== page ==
6. In an action for a forcible entry and detainer of a mine, against a corporation and C. and V., the jury returned a verdict of guilty as to C. and V., and not guilty as to the corporation : held, that such verdict is conclusive that the plaintiff was peaceably in actual possession of the premises at the time of entry. Fremont v. Crippen, 10 ib. 211.

10. If, upon the trial of any complaint under this act, the justice or jury shall find the defendant or defendants, or either of them, guilty of the allegations in the complaint, said justice shall thereupon enter judgment for the complainant to have restitution of the premises, and shall impose such fine, not exceeding one hundred dollars, considering all the circumstances, as he may deem just, and shall tax the costs for the complainant, and may issue execution therefor; and the said justice shall also award and issue a writ of restitution; but if the said justice or the jury find that the person complained of is not guilty, the justice shall tax the costs against the complainant, and issue execution therefor.

11. If the jury empanneled cannot agree upon a verdict, the justice may, with the consent of the parties, discharge them, and issue a venire returnable forthwith, or at some other time agreed upon by the parties.

12. In all cases of a verdict by the justice or jury for the complainant, the damages shall be assessed as well for waste and injury committed upon the premises, as for the rents and profits during such detainer ; and the verdict shall also find the monthly value of the rents and profits of the said premises ; and the complainant shall be entitled to recover treble damages against the persons against whom judgment has been rendered, which damages shall be assessed by the justice or jury, and when so assessed shall be trebled by said justice, and entered as a judgment in the cause, upon which execution may issue.

1. A, in pursuance of the provisions of the “act prescribing the mode of maintaining and defending possessory actions on lands belonging to the United States," entered upon unoccupied land, and marked it out, so that its boundaries might be easily traced, and commenced to build a house upon it, when he was ousted by B; held, in an action of forcible entry, A could recover the land from B, but without a fine or treble damages. Stark v. Barnes, 4 Cal. 412.

13. When any person shall hold over any lands, tenements, or other possessions, after the termination of the time for which they are demised, or let to him or her, or to the person under whom he or she holds possession, or contrary to the conditions or covenants of the lease or agreement under which he or she holds, or after any rent shall become due according to the terms of such lease or agreement, and shall remain unpaid for the space of three days, in all such cases, if the lessor, his heirs, executors, administrators, assigns, agent or attorney, shall make demand in writing of such tenant, that he or she shall deliver possession of the premises held as aforesaid, and if such tenant shall refuse or neglect, for the space of three days after such demand, to quit the possession of such lands or tenements, or to pay the rent thereof, due and unpaid as aforesaid, upon complaint therefor to any justice of the peace of the proper county, the justice shall pro ceed to hear, try, and determine the same, in the same manner as in other cases hereinbefore provided for, but shall impose no fine upon any such case mentioned in this section.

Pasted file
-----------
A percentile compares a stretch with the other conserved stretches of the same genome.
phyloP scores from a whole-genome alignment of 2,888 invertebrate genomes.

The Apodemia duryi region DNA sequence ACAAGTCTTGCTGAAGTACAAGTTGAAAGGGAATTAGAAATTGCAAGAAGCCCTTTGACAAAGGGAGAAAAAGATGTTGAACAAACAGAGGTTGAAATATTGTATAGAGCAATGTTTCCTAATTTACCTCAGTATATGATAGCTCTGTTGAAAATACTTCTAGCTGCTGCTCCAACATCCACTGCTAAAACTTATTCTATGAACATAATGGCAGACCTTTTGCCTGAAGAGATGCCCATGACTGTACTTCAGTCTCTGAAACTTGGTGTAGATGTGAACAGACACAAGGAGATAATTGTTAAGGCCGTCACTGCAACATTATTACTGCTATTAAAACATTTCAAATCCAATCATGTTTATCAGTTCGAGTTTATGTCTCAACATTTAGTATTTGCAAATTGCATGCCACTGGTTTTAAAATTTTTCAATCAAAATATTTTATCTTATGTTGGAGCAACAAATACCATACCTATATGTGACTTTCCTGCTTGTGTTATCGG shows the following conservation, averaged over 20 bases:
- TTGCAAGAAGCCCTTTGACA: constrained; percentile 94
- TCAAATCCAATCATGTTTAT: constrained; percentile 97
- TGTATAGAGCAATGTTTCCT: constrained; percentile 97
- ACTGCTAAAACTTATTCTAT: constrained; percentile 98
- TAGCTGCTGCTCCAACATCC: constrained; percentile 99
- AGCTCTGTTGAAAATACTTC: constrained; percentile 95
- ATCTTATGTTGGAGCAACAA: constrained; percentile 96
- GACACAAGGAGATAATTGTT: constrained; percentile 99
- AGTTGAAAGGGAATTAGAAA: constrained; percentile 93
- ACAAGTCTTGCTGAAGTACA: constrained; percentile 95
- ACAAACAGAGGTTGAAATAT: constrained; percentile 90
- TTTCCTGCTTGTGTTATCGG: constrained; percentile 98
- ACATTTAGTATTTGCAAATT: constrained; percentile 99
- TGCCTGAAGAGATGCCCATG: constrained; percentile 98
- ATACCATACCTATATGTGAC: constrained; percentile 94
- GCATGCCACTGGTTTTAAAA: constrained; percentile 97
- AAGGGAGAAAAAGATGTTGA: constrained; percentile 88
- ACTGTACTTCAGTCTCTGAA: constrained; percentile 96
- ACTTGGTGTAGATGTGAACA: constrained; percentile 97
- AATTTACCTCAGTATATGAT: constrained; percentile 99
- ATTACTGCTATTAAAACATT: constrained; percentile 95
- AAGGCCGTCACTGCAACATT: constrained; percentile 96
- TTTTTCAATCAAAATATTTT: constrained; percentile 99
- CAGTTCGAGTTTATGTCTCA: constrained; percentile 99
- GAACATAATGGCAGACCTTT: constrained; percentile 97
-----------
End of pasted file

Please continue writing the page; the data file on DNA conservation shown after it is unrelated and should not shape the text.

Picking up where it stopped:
1. By the terms of an award, which was decisive between a landlord and his tenant, the tenant was to quit the premises on the 9th; held, the landlord had no right to give notice before the 10th. The tenant had then six days to remove, wherefore an action commenced on the 10th was premature. Ray v. Armstrong, 4 Cal. 208.

14. The preceding section shall not extend to any person who has, or shall have continued in possession one year after the termination of the time for which the premises were demised, or leased, or let to him or her, or those under whom he or she holds possession, or to any person who continues in possession three years, quietly and peaceably.

15. Every person summoned as a juror, or subpoenaed as a witness, who shall not appear, or who, appearing, shall refuse to serve or give